February 11, 2009
"What is conservatism?" Abraham Lincoln once asked. "Is it not the adherence to the old and the tried, against the new and the untried?" It is that, and so much more.
Feb. 12,2009 marks the 200th anniversary of the birth of Lincoln, one of America's great statesmen. It's an important occasion for us to consider anew his legacy and importance for our nation and the cause of freedom.
That Lincoln is widely embraced today in American culture and society -- on both the left and the right -- reminds us that our 16th president has permanent resonance and meaning in our country, indeed, in the world. But what is that meaning?
In his Lyceum Address of 1838, the young state senator from Illinois wondered what posed the greatest threat to the perpetuation of our liberty. We were in possession of a great land, rich in resources, and living under political institutions conducing "to the ends of civil and religious liberty, than any of which the history of former times tells us."
At what point is the approach of danger to be expected? "If it ever reach us," Lincoln answered his own question, "it must spring up amongst us. If destruction be our lot, we must ourselves be its author and finisher. As a nation of freemen, we must live through all time, or die by suicide."
Already by the time of Lincoln's day, we had suffered much from the silent artillery of time. If we are to prevent the republic from falling, he warned, we must constantly shore up the foundations that maintain liberty.
How are we to do that? Lincoln's words, true then, speak to us just as much today:
"Let every American, every lover of liberty, every well wisher to his posterity, swear by the blood of the Revolution, never to violate in the least particular, the laws of the country; and never to tolerate their violation by others. As the patriots of '76 did to the support of the Declaration of Independence, so to the support of the Constitution and Laws, let every American pledge his life, his property, and his sacred honor."
Like any great historical figure, there is debate about Lincoln's place in our pantheon.
Liberals claim Lincoln as one of their own, as the father of the modern state, centralizing government and overcoming constitutional barriers to free America from the shackles of its outdated past. Such is the teaching of many mainstream historians.
Among conservatives, there has long been a bit of trepidation about Lincoln, mostly because we don't like the centralization and unlimited government of the modern state.
But those things come out of the transformation wrought by the progressive liberalism that rose up after the Civil War -- when progressive intellectuals looked to European thinkers for guidance -- and not from Lincoln, who took his guidance from the Constitution and the Declaration of Independence.
For us conservatives, while we have our debates -- and we will continue to have our debates -- when it comes to the refounding of America by modern liberalism, Lincoln is on our side: the side of fundamental equal rights of every individual grounded in human nature, of limited constitutional government grounded in the rule of law, of economic liberty grounded on the fruit of honest labor, and human liberty grounded on the idea that all men everywhere have the right to be free. There is no confusion on this.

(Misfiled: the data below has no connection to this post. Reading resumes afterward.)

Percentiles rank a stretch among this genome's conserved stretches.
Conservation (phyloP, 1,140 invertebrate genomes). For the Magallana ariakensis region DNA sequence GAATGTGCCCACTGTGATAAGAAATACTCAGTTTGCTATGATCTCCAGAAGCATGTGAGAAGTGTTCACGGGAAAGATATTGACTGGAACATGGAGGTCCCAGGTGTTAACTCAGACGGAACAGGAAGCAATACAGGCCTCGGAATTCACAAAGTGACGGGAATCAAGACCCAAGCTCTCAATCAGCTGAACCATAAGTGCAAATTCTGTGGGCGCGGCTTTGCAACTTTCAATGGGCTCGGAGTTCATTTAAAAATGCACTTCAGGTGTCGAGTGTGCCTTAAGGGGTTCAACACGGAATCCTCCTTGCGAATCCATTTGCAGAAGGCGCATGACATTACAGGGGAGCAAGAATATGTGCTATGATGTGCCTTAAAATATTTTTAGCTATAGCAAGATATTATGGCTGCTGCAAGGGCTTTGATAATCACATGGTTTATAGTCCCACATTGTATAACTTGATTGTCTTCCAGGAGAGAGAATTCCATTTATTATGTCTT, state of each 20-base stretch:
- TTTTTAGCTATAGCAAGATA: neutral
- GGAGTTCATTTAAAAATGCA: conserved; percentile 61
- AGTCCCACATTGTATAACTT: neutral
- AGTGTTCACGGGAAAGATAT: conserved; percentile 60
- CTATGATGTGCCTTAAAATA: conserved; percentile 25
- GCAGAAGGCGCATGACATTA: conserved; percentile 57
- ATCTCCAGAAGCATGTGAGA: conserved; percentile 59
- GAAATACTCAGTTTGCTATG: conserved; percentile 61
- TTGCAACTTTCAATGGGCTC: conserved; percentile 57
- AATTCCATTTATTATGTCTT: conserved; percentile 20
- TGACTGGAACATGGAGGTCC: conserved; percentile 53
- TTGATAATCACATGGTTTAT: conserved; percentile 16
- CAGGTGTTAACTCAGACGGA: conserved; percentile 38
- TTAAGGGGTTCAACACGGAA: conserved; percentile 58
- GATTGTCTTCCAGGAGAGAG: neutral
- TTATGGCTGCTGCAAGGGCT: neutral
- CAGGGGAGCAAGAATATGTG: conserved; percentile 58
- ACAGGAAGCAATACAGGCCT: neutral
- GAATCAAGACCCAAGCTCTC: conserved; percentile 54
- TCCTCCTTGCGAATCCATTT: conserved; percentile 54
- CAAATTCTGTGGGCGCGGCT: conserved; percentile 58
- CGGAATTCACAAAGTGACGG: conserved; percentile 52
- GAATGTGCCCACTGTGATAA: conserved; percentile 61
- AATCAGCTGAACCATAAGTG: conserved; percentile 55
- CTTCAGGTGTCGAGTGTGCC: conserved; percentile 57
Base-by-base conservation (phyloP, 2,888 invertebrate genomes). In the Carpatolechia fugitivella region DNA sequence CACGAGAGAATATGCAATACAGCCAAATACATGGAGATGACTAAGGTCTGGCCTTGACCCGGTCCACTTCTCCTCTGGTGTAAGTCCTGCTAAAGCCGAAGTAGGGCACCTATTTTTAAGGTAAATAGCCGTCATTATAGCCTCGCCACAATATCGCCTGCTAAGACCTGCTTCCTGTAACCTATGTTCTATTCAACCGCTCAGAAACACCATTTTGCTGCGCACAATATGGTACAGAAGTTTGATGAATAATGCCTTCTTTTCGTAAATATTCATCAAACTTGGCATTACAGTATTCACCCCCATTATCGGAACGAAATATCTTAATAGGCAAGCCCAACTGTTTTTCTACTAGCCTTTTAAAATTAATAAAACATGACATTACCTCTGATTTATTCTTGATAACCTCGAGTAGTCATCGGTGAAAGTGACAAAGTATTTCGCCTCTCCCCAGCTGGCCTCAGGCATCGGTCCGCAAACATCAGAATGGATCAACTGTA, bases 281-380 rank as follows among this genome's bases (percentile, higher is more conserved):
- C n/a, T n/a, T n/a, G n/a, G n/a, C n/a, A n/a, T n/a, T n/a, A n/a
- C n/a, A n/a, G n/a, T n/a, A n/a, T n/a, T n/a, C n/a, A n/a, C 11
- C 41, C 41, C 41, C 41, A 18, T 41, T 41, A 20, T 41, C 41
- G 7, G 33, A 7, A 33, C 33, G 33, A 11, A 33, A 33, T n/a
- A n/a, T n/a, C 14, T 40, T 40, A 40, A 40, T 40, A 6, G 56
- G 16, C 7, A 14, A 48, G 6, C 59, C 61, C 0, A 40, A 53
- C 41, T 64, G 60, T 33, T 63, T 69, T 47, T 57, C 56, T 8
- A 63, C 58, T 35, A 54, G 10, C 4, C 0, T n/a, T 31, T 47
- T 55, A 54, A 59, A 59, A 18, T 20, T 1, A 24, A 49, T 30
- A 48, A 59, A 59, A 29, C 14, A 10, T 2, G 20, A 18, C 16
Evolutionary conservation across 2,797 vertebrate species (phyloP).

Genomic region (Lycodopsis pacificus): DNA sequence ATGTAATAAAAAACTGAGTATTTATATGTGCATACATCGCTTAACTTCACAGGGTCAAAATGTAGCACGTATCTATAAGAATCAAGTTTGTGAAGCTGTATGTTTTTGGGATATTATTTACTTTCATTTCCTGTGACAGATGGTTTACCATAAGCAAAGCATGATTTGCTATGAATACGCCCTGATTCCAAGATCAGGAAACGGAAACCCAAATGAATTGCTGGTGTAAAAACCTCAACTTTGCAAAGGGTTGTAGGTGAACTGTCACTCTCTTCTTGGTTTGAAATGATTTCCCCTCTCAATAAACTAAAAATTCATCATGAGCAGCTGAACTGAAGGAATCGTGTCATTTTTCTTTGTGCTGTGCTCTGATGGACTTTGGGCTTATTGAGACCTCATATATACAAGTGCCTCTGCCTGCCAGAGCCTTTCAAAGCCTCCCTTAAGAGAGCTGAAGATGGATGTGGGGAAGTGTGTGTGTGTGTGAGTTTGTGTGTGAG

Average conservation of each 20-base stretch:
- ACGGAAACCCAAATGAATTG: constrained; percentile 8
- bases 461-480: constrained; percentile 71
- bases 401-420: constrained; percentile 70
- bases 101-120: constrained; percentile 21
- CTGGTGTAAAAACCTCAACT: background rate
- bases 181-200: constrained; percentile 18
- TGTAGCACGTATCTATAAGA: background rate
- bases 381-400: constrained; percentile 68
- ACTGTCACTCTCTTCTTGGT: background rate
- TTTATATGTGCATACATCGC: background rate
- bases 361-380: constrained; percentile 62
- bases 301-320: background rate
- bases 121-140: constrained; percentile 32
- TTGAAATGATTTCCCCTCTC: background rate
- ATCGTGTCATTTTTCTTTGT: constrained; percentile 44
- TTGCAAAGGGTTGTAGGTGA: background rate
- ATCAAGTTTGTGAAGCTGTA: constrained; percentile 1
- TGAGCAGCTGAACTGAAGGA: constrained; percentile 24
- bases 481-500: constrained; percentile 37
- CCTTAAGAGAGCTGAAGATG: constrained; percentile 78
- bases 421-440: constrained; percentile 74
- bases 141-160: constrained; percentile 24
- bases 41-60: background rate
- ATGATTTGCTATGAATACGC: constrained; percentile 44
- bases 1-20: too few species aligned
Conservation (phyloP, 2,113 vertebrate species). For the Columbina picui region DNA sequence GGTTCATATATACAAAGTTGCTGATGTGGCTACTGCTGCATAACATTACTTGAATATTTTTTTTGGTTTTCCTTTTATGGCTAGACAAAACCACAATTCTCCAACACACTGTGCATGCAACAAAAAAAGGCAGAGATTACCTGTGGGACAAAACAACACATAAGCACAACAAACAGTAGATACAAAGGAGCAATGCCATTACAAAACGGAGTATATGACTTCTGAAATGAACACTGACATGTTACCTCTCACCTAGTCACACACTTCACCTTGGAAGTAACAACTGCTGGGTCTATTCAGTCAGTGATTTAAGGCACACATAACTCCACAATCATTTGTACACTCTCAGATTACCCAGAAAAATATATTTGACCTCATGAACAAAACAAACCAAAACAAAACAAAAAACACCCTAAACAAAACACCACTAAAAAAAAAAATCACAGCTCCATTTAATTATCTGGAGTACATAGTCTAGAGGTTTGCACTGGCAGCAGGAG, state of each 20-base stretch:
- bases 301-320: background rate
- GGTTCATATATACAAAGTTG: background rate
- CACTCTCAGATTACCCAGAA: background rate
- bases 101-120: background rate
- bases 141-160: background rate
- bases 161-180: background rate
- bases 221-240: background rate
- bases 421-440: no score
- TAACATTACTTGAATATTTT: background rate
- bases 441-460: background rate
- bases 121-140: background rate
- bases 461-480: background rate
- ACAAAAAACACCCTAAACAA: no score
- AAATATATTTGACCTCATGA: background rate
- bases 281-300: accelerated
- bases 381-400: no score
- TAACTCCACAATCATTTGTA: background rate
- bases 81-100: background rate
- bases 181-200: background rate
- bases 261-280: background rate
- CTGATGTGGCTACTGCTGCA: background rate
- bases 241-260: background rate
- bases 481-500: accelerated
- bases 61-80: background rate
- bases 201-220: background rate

As for me, I'll take my cue from Russell Kirk, the sage of Mecosta. He considered Lincoln "a conservative statesman of a high order" who, "knowing that there is a Truth above the advantage of the hour, argued from definition." Arguing from definition means arguing from principle. Kirk went on to say:
"He knew that what moved him was a power from without himself; and, having served God's will according to the light that was given him, he received the reward of the last full measure of devotion."
At Gettysburg, President Lincoln called for "a new birth of freedom," for the renewal of government of the people, by the people and for the people. This was not a call for constant change, remaking America over and over again from the ground up. His was a call to recover our principles, and to revive them in the context of the time.
In thinking of the future of America in the modern world, progressives then and now look ahead to open-ended possibilities. Lincoln first looked back to our beginnings for guidance and inspiration, back to America's founders. He was a great leader in difficult times of division and war, but his true statecraft is to be found in his articulation of our first principles as the only true guide in an unknowable future.
At a time when we're looking to reset our nation's compass, Lincoln points us toward timeless truths, "applicable to all men and all times."
"Our republican robe is soiled, and trailed in the dust. Let us repurify it," Lincoln said in his great speech at Peoria, Ill., in 1854, which my dear friend Lew Lehrman writes about so eloquently in his new book:
"Let us re-adopt the Declaration of Independence, and with it, the practices, and policy, which harmonize with it. Let north and south -- let all Americans -- let all lovers of liberty everywhere -- join in the great and good work. If we do this, we shall not only have saved the Union; but we shall have so saved it, as to make, and to keep it, forever worthy of the saving. We shall have so saved it, that the succeeding millions of free happy people, the world over, shall rise up, and call us blessed, to the latest generations."
It is right, then, that we honor Abraham Lincoln, and celebrate his conservative legacy of freedom.Ed Feulner is president of The Heritage Foundation.